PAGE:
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Know Your Rights
by Ami Sletteland

Since most of what I do is mediocre, my art has become leaving behind secret and confusing messages for people. Bacon in a tree, a blender full of shoelaces in a church parking lot, and for my old landlord, a flyer describing panic attack disorder tacked to the graffiti-covered wall and a coffeepot full of vomit. To me the messages are loud and clear. Shoelaces in a blender? Duh, there is no God. Panic attack flyer with coffeepot vomit? Hey, jerk, you should not have evicted me in such a manner.

I may get this from my father who, instead of leaving notes, behind leaves shoes to let you know he stopped by and you’ve missed him. I am the only one who can decipher his cryptic messages. If the shoe is upside down, he just got out of jail and wanted to say hello. Sideways shoe means he will stop back by in a few hours. Shoe with laces removed means when I see him I must refer to him only as Rich Kennedy, that being the alias he came up with to use while speaking to police officers. He believe it acts as a subliminal tool. No one wants to mess with a Rich Kennedy.

My aliases have been far less effective. I was going by Awesome McCoolrad when I was arrested, the arrest resulting in the aforementioned eviction. The arrest itself was pretty standard: Histrionic friend freaks out and calls an ambulance because she believes I have consumed too much alcohol mixed with too much Valium. Police show up, demand I accompany them outside, I remind them I am of age and drunk in my own home, they get me outside hogtied and deposit me in the back of the police car. After the event, I press charges and the harassment begins.

It started with officers spontaneously showing up at my house to “have a look around.” I incited their rage by politely refusing to let them in. After the fifth attempt to enter my apartment, an officer shouted through the door that he was coming back with a search warrant. I invited him to do so. In the meantime I turned my fog machine on full blast and sat waiting on the couch with my sunglasses on.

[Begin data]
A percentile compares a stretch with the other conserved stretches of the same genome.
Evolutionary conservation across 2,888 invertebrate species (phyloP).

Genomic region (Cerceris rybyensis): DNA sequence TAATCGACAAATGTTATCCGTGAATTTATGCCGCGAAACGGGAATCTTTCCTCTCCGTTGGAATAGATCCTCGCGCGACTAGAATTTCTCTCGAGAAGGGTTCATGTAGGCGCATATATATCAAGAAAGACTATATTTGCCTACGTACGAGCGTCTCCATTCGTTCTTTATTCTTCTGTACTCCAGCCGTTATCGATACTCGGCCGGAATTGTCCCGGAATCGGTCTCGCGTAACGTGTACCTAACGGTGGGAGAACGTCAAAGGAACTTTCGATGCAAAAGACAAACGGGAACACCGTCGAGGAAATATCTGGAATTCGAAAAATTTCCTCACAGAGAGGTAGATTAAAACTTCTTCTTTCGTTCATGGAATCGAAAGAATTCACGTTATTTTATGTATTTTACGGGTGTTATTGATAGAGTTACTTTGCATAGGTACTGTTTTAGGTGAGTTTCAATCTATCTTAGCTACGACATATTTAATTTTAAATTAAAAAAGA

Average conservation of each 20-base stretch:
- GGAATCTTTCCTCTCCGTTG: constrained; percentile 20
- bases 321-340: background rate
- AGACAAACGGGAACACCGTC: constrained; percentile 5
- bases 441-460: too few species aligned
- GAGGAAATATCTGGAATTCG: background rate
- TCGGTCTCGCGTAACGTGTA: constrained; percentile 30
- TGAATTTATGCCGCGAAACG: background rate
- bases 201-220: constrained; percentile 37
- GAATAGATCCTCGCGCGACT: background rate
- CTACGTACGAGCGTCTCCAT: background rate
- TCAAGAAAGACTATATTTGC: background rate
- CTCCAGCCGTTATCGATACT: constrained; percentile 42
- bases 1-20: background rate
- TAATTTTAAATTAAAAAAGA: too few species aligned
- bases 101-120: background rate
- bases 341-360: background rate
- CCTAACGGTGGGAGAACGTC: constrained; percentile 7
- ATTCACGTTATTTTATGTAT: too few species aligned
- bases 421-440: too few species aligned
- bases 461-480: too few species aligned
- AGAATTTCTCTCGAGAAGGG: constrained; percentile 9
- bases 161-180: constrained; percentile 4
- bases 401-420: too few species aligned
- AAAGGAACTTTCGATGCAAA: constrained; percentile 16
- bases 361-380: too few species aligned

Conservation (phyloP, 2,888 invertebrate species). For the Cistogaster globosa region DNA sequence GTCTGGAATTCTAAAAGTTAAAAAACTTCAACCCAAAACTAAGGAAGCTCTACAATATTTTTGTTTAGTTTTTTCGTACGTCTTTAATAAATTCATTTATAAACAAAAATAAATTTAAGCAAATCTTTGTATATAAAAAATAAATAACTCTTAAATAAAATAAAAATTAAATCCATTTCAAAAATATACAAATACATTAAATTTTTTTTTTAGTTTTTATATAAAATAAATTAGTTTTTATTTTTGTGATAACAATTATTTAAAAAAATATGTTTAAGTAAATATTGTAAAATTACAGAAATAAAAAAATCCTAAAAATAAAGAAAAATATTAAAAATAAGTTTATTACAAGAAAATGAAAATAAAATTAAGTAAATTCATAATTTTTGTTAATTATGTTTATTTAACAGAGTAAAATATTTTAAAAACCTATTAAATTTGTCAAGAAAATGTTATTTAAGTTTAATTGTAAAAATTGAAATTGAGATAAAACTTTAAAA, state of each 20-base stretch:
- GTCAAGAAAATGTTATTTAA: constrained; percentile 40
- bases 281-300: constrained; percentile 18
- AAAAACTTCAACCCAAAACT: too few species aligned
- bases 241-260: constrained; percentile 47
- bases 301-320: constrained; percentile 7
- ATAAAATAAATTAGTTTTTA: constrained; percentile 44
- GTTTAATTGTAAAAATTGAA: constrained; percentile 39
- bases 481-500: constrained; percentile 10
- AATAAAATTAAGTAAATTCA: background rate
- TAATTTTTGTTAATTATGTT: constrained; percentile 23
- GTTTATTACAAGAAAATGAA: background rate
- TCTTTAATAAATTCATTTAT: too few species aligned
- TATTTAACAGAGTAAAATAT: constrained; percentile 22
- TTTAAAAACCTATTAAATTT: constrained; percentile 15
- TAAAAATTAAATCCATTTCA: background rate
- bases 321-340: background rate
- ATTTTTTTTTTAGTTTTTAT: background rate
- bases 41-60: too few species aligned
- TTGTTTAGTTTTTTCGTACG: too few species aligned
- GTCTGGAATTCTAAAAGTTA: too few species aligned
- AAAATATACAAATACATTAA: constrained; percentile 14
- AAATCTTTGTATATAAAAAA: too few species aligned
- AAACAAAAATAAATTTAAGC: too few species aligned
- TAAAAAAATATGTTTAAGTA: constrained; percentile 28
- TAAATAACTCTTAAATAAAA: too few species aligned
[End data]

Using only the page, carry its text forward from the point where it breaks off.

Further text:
The officer came back saying he had obtained a search warrant—impossible in such a short period of time, but why waste a good bottle of fog juice? I let him in. When he asked what was going on, I told him that I had my fog machine going (by this time you couldn’t see your hand in front of your face), reminded him that it is perfectly legal to run a fog machine in one’s own home, and invited him to look around while I relaxed on the couch.

Later, the officer contacted my landlord to let her know I was running a “rat factory” out of the apartment and the unit should be quarantined. Having a pet rat apparently constitutes a “rat factory.”

I’m not even sure what one does with a rat factory, but I imagined rats with clipboards and goggles training other rats in the ways of factory work. “Here is where you punch your time card, this is where you hang your coat, and this is how you spread the plague.”

My landlord visited me a few days later and asked that I move within three days. My reaction was to flee to San Francisco. Leaving behind most my belongings, I tacked up the panic attack disorder pamphlet explaining my behavior, puked in a coffeepot and walked out the door. The police were coming at me full force for filing charges against one of their boys, and my old “Don’t you know who my father is?” line wasn’t working on them. They knew I was young, poor and probably didn’t know most of my rights.

Now I know that the next time the police come knocking on my door, it is well within my rights to respond with a lacquered copy of 1984 and a clip-on mustache pushed through the mail slot. They’ll know what I mean.

Ami:   I like to write. What more can I say? See my blog at
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